Now I agree that affiliates are not going to be happy with any system that bases commission on some sort of formula that takes into account their position in the final click stream that leads to a conversion. What I'm saying is that they may not have a choice at some point. Marketers are going to want to see this information (did a customer come from a paid click, view a CPM ad, and come through an affiliate). Once they see it, they're going to want to act on it. Because managing affiliates is harder than making a CPM buy or paying for clicks or just about anything else, it's the first place they're going to look to make cuts, especially because the basic premise of affiliate marketing is that an affiliate drove a new converting customer, while all other channels are much more about traffic, so there isn't this disconnect present in other channels.

    So, something needs to give. It will take a while, but I don't see how it can go any other way, especially for big brands. Smaller brands who need traffic will still be a sweet spot for a long time, and I think SAS is in the perfect position to grow based on that, Brian's dedication to a pure affiliate model, and their attention to technology.

  6. #6
    Analytics Dude Kevin's Avatar
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    Jeff:

    CMO's and Marketing Directors used to say (and perhaps still do) that "I know I'm wasting 1/2 of my advertising budget, I just don't know which half".

    There may be an unrealistic expectation on internet technology to make the above statement false. Clicking through a CPM ad is one thing, but viewing it is another.

    Until television commercials and radio spots can overwrite cookies, I don't think it's fair to be divying up commissions with the more passive online advertising channels either.
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  7. #7
    Lite On The Do, Heavy On The Nuts Donuts's Avatar
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    Jeff, beers are on me at Aff Summit, really look forward to seeing you there.

    As for your idea to give credit where it's due - I'm all for it, except for one really HUGE problem - you're expecting me to believe that the people who do the tracking (I mean in general here - merchants, networks, VPs of sales, etc) will figure out an algorithm of sorts, or at least systemic method, for allocating rewards to each respective channel according to their value contribution... if they can't identify that shitware (ebates, zango, clickbooth and more) are f**king them and me right now, why would you expect me to trust these same folks to figure out and implement more complicated channel allocation techniques?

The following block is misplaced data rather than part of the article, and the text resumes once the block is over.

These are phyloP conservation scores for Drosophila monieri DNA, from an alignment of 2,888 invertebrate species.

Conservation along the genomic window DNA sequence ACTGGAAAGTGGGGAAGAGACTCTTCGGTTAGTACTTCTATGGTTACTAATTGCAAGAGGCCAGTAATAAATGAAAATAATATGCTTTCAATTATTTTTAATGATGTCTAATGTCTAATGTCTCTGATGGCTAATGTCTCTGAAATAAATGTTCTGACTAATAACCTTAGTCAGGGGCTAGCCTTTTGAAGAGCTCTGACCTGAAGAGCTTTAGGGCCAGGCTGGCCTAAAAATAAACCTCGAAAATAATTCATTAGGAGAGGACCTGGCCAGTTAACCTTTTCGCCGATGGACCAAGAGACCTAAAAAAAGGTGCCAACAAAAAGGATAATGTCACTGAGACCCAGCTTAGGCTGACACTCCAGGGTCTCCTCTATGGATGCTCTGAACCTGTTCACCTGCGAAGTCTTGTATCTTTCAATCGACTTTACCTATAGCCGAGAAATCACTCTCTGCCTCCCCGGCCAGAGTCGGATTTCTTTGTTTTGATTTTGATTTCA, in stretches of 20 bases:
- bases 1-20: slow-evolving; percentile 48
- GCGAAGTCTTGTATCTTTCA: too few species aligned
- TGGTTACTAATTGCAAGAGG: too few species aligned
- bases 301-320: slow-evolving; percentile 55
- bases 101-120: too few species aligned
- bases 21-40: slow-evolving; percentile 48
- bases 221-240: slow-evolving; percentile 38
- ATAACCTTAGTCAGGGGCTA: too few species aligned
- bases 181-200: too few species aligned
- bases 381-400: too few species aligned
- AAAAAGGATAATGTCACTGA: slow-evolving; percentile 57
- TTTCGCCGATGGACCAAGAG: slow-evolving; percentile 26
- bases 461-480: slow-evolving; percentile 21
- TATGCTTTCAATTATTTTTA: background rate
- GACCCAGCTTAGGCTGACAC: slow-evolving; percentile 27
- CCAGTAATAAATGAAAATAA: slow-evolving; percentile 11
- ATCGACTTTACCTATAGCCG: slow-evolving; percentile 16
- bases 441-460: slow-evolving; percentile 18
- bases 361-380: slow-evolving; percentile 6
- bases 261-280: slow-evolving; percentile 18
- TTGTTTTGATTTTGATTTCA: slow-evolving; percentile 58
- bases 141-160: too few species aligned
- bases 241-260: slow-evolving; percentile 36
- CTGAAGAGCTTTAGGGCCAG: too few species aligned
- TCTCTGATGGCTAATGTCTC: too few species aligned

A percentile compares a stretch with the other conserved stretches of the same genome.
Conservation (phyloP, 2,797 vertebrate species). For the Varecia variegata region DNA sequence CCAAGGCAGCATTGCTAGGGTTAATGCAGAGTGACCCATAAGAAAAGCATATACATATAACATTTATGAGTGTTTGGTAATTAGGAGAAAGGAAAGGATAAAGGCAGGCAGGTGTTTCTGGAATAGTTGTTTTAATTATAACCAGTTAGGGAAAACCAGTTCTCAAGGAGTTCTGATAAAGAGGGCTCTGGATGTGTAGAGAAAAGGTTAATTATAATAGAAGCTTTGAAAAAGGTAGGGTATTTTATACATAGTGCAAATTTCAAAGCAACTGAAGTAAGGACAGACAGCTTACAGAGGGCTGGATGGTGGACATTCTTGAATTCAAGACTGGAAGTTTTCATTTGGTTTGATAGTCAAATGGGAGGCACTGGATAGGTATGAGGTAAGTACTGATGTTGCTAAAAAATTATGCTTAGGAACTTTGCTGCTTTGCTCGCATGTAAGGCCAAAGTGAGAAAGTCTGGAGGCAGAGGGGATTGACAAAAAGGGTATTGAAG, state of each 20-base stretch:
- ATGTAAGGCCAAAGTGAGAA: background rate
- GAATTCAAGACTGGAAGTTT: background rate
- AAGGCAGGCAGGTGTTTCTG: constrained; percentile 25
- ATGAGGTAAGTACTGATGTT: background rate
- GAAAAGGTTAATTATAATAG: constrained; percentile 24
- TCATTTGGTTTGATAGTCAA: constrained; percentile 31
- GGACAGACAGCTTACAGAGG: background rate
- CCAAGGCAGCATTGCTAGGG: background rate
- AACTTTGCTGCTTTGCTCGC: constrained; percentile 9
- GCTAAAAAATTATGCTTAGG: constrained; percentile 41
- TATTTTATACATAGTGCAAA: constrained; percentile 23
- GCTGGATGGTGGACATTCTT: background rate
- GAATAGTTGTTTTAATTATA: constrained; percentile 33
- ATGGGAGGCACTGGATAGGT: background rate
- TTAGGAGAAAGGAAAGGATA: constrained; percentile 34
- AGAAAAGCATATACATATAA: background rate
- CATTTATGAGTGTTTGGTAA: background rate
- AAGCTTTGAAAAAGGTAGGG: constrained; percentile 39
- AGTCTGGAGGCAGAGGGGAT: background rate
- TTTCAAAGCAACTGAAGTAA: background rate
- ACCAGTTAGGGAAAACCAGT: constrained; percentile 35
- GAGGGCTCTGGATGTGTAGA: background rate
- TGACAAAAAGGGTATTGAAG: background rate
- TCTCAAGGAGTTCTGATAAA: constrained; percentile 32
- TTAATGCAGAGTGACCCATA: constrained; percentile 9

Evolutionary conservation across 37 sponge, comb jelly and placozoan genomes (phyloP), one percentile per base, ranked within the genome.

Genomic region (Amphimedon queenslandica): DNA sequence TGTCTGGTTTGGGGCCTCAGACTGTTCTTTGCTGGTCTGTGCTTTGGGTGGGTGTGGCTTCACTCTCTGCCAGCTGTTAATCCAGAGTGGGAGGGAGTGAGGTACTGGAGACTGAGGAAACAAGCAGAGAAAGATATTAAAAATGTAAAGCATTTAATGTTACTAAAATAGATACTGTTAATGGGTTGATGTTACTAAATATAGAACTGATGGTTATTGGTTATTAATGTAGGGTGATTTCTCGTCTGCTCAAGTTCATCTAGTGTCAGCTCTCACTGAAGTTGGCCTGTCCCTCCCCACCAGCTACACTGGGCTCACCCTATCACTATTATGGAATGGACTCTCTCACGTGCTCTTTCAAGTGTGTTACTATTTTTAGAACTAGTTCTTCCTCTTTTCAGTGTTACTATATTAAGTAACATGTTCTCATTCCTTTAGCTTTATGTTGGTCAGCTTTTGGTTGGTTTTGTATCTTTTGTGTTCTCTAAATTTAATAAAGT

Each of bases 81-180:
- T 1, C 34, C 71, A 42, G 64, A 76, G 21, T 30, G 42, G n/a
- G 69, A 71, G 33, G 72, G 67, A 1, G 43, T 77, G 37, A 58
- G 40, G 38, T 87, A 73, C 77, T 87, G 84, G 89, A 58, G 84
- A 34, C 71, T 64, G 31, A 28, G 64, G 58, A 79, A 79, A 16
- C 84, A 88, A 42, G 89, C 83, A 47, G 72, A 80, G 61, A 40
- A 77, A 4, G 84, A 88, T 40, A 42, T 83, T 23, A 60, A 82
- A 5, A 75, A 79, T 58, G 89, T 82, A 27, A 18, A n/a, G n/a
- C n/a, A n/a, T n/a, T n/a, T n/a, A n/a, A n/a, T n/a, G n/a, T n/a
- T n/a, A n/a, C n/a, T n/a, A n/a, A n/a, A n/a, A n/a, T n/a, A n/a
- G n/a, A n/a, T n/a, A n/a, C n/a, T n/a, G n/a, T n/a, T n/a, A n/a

my point - systems handle volume, not decision making. if you automate something based on bad decisions, you just more efficient at f**king up, you haven't solved anything.

    lastly, just because an affiliate program publishes a fixed, flat rate or reward for affs, doesn't mean it does. custom rates for certain value-add affiliates are common. which brings me back to my point above - my experiences are that everyone considers volume, not value. if it was clear that merchants and networks could even properly observe value, i'd be interested in your systemic approach. but we both know how it really works. are you hoping your systemic idea will raise value awareness? with the current state of affairs, i'd say that's unrealistic optimism.

    so i think i'm saying... respect value, then sure, build systems around it... and you may be saying... let's build a value system to better respect value... we can talk about carts and horses, chicken and the egg, and other such schtuff over beers my friend!

  8. #8
    ShareASale President/CEO and ABW Veteran Brian - ShareASale's Avatar
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    This is actually a great conversation to have because it will have an effect on all of us going forward... I hereby recommend a "split" of this thread so we can all discuss it under a better title.

    Jeff - shoot me an email so I know how to find you.

    Food for thought (kinda along the lines of above) ....

    "When a online retailer receives an order that can't be fulfilled for whatever reason...do they go back across all of their PPC or CPM spends and attempt to reverse charges?"

    -Brian

  9. #9
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    I'm saying, this would be an LMI jr. type situation in that I don't see affiliates working with merchants with this type of system. And we can bump this thread next year, years from now, it'll still be the same system we have now. Last click gets the sale. First how would it work?

    Would you lower commissions up front or

    After a sale occurs, go back and reduce the affiliates commission accounting for other channels that might play a part?

    Both ways you're going to have problems. If a merchant lowers up front, competition will grab all those affiliates. If afterwards, I don't trust a system like that, I don't imagine most would.